#10 | Queering the Pandemic – Day Schildkret (Morning Altars)

Episode 10 of The Mythic Masculine | Listen on your favourite platform

We live in wild times. So much has changed since I published my previous episode of this podcast. A global pandemic is now sweeping the world, with country after country imposing severe lock downs and many people retreating into isolation.

In Canada, we are just beginning to feel the impact, and the future is deeply uncertain. Which is why I am deeply honoured to share my conversation today with my friend and beauty maker Day Schildkret.

Day calls himself an impermanent earth artist, who has developed quite a following with his practice of Morning Altars – gorgeous mandalas that he builds through foraging for natural materials in each place that he goes.

In fact, I highly recommend pausing this podcast and visiting his Instagram to see this beauty for yourself.

In this episode, we begin with the obvious – speaking about the coronavirus that has now overtaken the public imagination. We explore his own roots as a young Jewish boy that was almost killed in a bombing in Israel, before coming out as gay in New York City and claiming his sexuality for the first time. And finally, we make a plea for the willingness to craft beauty in a time of fear, as a way to court life back into the center of the spiral.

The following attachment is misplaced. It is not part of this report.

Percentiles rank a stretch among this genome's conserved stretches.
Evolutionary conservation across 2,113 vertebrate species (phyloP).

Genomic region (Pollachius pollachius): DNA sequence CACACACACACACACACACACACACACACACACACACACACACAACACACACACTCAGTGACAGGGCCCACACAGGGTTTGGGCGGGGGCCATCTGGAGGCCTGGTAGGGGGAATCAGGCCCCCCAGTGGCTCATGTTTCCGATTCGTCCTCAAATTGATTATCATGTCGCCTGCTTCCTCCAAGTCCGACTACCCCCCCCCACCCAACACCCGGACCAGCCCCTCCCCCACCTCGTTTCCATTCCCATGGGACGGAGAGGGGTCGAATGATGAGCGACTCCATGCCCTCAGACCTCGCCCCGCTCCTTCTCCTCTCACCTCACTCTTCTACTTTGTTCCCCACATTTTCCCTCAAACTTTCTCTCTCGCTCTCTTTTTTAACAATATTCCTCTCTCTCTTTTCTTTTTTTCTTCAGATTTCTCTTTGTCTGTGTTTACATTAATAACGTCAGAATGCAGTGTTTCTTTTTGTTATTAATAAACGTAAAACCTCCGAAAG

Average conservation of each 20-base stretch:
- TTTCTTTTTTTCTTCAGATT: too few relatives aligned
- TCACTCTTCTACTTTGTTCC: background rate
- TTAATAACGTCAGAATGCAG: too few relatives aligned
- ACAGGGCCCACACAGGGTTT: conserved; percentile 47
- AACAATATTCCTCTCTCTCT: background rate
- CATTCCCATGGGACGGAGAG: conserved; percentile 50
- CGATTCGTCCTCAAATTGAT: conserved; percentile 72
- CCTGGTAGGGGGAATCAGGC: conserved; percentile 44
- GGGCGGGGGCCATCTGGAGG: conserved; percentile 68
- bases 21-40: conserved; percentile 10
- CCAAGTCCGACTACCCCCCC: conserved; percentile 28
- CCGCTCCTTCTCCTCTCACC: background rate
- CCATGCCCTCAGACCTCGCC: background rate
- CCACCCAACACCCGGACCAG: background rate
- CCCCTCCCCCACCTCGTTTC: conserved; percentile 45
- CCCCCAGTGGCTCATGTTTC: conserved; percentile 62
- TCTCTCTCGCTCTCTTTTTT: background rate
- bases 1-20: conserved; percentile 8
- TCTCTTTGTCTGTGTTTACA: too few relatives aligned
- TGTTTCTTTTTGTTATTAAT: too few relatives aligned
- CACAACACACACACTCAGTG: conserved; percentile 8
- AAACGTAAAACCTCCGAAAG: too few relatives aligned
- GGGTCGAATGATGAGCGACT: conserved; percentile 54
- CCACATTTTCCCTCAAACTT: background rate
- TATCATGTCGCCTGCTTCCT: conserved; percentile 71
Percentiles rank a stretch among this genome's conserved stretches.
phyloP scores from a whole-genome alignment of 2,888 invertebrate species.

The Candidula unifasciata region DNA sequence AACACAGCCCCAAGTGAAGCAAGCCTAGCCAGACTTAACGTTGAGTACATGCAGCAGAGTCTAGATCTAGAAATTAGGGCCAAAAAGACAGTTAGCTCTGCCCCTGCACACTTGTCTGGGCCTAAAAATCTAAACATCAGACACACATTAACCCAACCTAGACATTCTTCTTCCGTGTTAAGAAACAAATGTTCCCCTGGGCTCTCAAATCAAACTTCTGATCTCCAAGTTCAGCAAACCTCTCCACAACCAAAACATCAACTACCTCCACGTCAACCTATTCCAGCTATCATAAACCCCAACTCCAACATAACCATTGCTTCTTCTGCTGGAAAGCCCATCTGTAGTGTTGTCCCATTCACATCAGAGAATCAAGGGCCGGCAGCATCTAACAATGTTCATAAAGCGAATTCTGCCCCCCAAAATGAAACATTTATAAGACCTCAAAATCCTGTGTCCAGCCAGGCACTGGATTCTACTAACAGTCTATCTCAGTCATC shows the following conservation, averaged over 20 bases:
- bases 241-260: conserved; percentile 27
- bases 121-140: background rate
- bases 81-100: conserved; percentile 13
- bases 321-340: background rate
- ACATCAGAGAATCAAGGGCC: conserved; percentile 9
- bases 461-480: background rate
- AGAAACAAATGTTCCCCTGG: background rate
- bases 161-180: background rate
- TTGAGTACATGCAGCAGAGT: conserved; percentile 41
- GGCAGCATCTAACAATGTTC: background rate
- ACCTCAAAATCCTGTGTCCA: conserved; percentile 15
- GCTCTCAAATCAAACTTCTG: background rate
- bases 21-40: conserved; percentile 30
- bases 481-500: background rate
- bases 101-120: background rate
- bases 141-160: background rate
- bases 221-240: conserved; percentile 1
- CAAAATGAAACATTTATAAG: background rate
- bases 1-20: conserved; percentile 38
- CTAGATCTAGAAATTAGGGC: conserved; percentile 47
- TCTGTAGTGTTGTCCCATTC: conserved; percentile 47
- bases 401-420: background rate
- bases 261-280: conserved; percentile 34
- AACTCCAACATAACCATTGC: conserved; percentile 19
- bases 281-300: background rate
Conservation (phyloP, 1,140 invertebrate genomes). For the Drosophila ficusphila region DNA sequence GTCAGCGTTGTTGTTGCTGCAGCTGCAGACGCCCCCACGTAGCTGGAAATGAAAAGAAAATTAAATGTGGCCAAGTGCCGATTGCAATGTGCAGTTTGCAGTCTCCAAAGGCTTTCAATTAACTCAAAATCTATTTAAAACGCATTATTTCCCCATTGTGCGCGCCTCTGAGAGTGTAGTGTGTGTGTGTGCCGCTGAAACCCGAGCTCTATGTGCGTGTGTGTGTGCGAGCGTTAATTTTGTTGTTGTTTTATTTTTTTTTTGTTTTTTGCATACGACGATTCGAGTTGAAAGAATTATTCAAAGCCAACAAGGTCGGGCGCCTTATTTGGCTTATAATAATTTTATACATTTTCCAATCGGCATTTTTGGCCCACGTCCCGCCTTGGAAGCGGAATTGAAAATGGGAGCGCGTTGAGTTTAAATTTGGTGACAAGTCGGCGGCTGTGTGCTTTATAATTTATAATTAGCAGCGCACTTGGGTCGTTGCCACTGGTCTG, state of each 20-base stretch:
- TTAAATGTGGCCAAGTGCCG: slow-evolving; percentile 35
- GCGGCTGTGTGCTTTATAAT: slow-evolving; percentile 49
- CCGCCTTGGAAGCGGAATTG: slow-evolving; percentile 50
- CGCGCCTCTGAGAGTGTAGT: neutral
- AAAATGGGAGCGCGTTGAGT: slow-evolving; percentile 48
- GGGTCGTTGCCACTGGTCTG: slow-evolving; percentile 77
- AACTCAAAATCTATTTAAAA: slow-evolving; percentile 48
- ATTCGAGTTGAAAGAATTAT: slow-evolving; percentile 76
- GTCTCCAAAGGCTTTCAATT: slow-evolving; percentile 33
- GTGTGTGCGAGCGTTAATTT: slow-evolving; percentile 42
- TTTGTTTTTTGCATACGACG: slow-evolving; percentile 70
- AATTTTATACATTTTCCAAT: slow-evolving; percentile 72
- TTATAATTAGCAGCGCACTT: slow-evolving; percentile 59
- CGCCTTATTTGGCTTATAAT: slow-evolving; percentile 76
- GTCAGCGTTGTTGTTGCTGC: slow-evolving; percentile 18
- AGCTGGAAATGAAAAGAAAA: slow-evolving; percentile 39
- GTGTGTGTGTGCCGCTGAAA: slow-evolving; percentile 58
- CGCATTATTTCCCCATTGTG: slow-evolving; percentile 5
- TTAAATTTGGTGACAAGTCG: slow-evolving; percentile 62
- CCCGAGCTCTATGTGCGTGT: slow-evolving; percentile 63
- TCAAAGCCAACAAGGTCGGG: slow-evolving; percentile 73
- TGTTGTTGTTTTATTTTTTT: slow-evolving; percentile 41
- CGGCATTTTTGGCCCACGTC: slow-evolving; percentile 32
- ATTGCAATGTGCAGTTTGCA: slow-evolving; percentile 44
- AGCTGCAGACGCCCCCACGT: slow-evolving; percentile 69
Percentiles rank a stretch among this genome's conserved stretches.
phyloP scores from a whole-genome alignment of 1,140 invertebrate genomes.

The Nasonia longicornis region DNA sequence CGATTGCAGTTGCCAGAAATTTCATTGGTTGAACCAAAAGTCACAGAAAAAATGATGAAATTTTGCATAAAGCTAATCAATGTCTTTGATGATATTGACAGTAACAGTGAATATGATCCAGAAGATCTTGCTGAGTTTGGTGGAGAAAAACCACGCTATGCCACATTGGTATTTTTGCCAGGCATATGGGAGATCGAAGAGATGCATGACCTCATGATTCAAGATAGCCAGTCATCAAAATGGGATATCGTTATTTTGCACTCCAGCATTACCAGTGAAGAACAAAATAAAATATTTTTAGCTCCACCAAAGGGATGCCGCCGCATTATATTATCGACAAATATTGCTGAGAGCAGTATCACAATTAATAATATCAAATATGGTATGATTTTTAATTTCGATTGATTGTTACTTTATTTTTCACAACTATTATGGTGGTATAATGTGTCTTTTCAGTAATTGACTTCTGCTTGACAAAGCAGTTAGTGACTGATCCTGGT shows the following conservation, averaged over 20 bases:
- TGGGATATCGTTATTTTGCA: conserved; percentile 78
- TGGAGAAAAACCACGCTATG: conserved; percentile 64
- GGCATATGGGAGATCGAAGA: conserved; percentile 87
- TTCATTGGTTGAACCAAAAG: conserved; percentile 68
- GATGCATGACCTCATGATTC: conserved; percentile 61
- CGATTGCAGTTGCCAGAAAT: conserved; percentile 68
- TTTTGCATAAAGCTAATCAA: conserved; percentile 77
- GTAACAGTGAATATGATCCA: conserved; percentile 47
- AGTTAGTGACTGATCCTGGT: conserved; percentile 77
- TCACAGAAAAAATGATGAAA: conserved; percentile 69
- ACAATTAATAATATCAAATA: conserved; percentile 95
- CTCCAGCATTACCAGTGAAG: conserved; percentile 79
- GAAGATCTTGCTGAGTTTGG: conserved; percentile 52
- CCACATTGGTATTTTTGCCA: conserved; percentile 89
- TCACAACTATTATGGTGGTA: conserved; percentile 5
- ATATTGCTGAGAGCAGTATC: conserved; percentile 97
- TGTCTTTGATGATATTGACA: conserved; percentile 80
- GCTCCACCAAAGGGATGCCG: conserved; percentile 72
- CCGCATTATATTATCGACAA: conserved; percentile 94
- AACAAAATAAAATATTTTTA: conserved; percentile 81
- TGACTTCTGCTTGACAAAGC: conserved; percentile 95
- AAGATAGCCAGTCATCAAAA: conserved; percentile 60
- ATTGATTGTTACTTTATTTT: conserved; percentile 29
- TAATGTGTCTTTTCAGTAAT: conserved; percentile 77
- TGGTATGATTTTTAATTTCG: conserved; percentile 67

Morning Altars – Official Website
Morning Altars on Instagram


The eye of the story
Journey of the spiral from the center to the outside and back again
The origin of morning altars
The radical nature of impermanent art
The importance of play in regards to beauty-making
The relation between conduct and being a conduit
The surprising etymology of the word ‘museum’
Choosing to become orthodox jew at 13
Almost getting blown up at bus stop in israel
Going back to new york and exploring as a gay man
Culture of cruising for gay men
Queering masculinity
The willingness to make beauty in a time of chaos
Beauty courts life
What does place eat?
The etymology of ritual, to count rythm, find our way back into the rhythm of life
The importance of marking experiences and thresholds in the fabric of life